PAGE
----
My father finished his bombing missions and returned to America in 1945 at the age of 19 as a First Lieutenant with a distinguished Flying Cross and an Oak Leaf Cluster air medal. Now that he was finally home, he proposed to the girl of his dreams, Patricia Rose, and they truly lived “happily ever after.”

After finishing his service, he began his career in men’s retailing. Moving from a stock boy at 15 to a buyer and then to president and CEO of 4 major men’s’ stores, including Shulman’s in Norfolk.

Lynn and I grew up in the beautiful city of Asheville, N.C. where we had a wonderful Jewish community that we were all very active in. Daddy was president of the JCC and B’nai Brith, in addition to many business and civic organizations. Our household was always filled with love and my father’s amazing laugh.

When we left for college, my parents moved to Norfolk, which eventually caused us and our husbands, Larry Siegel and Jerry Hankin, to move to Virginia Beach. Lynn and I built homes next door to one another, inspired by our parent’s love of family staying close. Here we raised our children, two girls each. After our parents’ moves to Buffalo and Chicago, they retired to Virginia Beach to join our growing families.

Our parents loved to travel together. To celebrate their 60th anniversary, they took an around-the-world 66-day cruise. Over the years they had visited every continent!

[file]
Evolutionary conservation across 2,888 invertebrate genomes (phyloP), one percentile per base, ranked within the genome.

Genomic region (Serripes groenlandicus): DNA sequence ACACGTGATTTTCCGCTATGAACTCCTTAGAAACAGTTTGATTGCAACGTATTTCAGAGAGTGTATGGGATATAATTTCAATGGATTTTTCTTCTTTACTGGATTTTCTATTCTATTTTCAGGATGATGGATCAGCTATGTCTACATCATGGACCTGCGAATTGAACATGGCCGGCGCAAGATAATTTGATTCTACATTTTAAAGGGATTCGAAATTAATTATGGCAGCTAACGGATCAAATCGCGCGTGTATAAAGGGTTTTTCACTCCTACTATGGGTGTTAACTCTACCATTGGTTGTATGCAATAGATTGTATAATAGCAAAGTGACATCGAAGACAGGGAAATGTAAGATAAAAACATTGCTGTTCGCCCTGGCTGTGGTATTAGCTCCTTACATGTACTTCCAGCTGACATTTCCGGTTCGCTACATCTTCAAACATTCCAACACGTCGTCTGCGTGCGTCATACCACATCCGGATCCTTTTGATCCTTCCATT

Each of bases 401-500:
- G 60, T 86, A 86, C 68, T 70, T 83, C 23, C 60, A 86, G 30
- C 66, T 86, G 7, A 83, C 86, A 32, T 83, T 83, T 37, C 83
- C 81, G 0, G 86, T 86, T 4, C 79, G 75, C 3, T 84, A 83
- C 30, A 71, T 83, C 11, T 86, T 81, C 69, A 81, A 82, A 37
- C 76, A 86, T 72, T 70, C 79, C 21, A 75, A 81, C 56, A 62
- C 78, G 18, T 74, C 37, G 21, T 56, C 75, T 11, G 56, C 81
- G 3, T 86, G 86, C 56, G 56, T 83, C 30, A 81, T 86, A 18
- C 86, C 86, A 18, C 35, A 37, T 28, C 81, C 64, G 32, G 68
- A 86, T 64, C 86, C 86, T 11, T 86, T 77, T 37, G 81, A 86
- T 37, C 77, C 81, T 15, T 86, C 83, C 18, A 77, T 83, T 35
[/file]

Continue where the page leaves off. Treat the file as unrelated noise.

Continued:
Eventually, all their granddaughters got married and had kids of their own and all moved back to Virginia Beach. Pat and Stan loved their time watching their great grandchildren grow up and were an active part of their lives. Our beloved mother passed away six years ago and although we thought our father would die of a broken heart, he instead put his immense love and strength into his family and made a new life for himself at Atlantic Shores. At the age of 90, he became a writer and would spend hours at his computer writing his autobiography, as well as incredible stories about the war, travels with Pat, and the bond of family.

My father loved to celebrate all of his granddaughters’ weddings, two great granddaughters going to college, and attended and spoke at four great grandchildren’s B’nai mitzvahs.

My dad always had advice and ideas. He mentored and consulted with small business owners for many years after retirement. His one regret was the advice he gave to a young tie salesman telling him not to go into designing clothes since he was doing a great job selling ties. His name was Ralph Lauren. At 92, my father called Nordstrom with some customer service ideas. Mr. Nordstrom took the call personally, and they chatted for 45 minutes.

After a trip to St. Petersburg, he wrote to the Kremlin about how they could improve the gift shop at the Hermitage. He never received a response!

My father was a man of much wisdom, a wonderful sense of humor, a teller of great stories, a giver of warm hugs, always greeting with a kiss on both cheeks. He was loved by everyone who met him.

Stan Smolen was a man of many names: Daddy to myself and Lynn. Dad to our husbands’ Larry and Jerry. Poppa Stan to his grandchildren, Shaye and Glen Arluk, Kari Amuial, Megan and Steve Zuckerman, and Ryan and Dan Miller.

Best of all he was just Poppy to his 10 adoring great grandchildren, Brianna, Madison, Dylan, Jordan, Devon,
Jonah, Chloe, Cameron, Molly, and Jackson.

Finally, to his Country, his name was Hero.

– Leslie Siegel